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He sinned—but he paid the price of his guilt
When his blood by a nameless hand was spilt;
When he strove with the heathen host in vain,
And fell with the flower of his people slain,
And the sceptre his children's hands should sway
From his injured lineage passed away.

my sons and

<< But I hoped that the cottage roof would be A safe retreat for

me; And that while they ripened to manhood fast, They should wean my thoughts from the woes of the past. And my bosom swelled with a mother's pride, As they stood in their beauty and strength by my side, Tall like their sire, with the princely grace Of his stately form, and the bloom of his face.

“Oh, what an hour for a mother's heart,
When the pitiless ruffians tore us apart!
When I clasped their knees and wept and prayed,
And struggled and shrieked to Heaven for aid,
And clung to my sons with desperate strength,
Till the murderers loosed my hold at length,
And bore me breathless and faint aside,
In their iron arms, while my children died.
They died—and the mother that gave them birth
Is forbid to cover their bones with earth.

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« The barley-harvest was nodding white, When my children died on the rocky height, And the reapers were singing on hill and plain, When I came to my task of sorrow and pain. But now the season of rain is nigh, The sun is dim in the thickening sky, And the clouds in sullen darkness rest Where he hides his light at the doors of the west. I hear the howl of the wind that brings The long drear storm on its heavy wings; But the howling wind and the driving rain Will beat on my houseless head in vain : I shall stay, from my murdered sons to scare The beasts of the desert, and fowls of air.”

THE OLD MAN'S FUNERAL.

I saw an aged man upon his bier,

His hair was thin and white, and on his brow A record of the cares of many a year ;

Cares that were ended and forgotten now. And there was sadness round, and faces bowed, And woman's tears fell fast, and children wailed aloud.

Then rose another hoary man and said,

In faltering accents, to that weeping train, “Why mourn ye that our aged friend is dead?

Ye are not sad to see the gathered grain, Nor when their mellow fruit the orchards cast, Nor when the yellow woods shake down the ripened mast.

“ Ye sigh not when the sun, his course fulfilled,

His glorious course, rejoicing earth and sky, In the soft evening, when the winds are stilled,

Sinks where his islands of refreshment lie, And leaves the smile of his departure, spread O'er the warm-coloured heaven and ruddy mountain head. “Why weep ye then for him, who, having won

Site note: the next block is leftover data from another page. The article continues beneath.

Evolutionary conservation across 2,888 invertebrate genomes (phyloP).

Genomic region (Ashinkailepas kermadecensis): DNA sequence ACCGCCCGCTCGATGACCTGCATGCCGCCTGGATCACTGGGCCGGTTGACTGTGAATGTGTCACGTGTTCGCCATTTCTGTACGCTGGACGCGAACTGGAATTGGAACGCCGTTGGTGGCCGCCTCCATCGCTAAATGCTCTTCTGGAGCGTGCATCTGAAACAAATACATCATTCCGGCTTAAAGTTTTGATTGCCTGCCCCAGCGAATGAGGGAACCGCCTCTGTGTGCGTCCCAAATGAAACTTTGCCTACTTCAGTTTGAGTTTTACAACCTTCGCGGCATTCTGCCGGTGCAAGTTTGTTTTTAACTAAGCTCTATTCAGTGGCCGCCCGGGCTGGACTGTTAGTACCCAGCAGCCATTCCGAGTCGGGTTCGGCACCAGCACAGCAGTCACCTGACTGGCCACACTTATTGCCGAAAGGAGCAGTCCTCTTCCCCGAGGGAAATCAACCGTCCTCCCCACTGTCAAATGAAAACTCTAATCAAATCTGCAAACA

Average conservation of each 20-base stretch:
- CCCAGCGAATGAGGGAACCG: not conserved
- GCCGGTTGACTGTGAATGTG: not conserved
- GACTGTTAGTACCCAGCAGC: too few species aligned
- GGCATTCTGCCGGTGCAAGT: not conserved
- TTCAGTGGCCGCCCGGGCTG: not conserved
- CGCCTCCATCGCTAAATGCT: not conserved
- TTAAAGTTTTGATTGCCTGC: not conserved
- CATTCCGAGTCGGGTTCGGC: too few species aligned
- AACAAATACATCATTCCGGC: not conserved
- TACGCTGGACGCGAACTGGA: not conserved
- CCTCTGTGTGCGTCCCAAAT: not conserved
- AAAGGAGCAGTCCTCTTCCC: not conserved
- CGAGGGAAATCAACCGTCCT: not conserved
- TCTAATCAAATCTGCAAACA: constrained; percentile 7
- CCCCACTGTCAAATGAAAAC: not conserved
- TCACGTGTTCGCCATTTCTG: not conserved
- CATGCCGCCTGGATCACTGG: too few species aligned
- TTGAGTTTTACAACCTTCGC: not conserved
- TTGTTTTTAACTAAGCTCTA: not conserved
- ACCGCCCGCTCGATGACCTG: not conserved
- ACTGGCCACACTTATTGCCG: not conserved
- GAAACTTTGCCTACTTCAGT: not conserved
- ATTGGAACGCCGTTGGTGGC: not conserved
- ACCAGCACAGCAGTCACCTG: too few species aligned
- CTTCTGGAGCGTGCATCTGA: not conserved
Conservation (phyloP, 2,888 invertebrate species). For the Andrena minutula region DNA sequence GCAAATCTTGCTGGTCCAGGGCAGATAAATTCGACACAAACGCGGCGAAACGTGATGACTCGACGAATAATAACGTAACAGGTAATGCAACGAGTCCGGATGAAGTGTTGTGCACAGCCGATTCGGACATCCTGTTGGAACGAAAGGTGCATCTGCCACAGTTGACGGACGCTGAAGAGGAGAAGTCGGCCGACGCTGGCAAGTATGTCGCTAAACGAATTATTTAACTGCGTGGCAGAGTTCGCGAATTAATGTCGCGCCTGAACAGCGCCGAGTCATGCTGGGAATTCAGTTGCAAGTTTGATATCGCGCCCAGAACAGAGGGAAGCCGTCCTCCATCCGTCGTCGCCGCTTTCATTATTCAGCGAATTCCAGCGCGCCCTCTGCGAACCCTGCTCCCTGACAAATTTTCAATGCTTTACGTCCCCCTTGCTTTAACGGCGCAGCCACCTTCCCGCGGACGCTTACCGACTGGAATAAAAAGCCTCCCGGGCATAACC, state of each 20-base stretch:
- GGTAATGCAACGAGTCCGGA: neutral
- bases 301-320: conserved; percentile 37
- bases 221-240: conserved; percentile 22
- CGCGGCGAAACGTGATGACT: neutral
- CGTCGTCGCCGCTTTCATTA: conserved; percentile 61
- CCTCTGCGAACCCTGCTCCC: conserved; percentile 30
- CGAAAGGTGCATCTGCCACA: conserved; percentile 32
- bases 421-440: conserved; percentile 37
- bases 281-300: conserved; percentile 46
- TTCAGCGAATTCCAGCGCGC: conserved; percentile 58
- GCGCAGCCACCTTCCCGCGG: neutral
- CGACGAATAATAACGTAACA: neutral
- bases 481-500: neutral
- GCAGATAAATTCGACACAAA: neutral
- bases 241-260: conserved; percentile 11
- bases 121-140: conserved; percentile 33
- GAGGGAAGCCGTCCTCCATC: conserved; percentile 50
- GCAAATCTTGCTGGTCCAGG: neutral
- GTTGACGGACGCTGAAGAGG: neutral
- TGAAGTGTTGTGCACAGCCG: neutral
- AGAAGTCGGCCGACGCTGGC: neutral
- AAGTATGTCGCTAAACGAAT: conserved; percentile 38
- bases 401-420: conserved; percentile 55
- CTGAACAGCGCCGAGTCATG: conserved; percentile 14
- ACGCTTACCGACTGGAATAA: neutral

The bound of man's appointed years, at last, Life's blessings all enjoyed, life's labours done,

Serenely to his final rest has passed; While the soft memory of his virtues, yet, Lingers like twilight hues, when the bright sun is set ?

- His youth was innocent; his riper age

Marked with some act of goodness every day;
And watched by eyes that loved him, calm, and sage,

Faded his late declining years away.
Cheerful he gave his being up, and went
To share the holy rest that waits a life well spent.

- That life was happy; every day he gave

Thanks for the fair existence that was his;
For a sick fancy made him not her slave,

To mock him with her phantom miseries.
No chronic tortures racked his aged limb,
For luxury and sloth had nourished none for him.

« And I am glad that he has lived thus long,

And glad that he has gone to his reward ; Nor can I deem that nature did him wrong,

Softly to disengage the vital cord. For when his hand grew palsied, and his eye Dark with the mists of age, it was his time to die.”

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THE RIVULET.

This little rill, that from the springs Of yonder grove its current brings, Plays on the slope a while, and then Goes prattling into groves again, Oft to its warbling waters drew My little feet, when life was new. When woods in early green were dressed, And from the chambers of the west The warmer breezes, travelling out, Breathed the new scent of flowers about, My truant steps from home would stray, Upon its grassy side to play, List the brown thrasher's vernal hymn, And crop the violet on its brim, With blooming cheek and open brow, As young and gay, sweet rill, as thou.

And when the days of boyhood came, And I had grown in love with fame,

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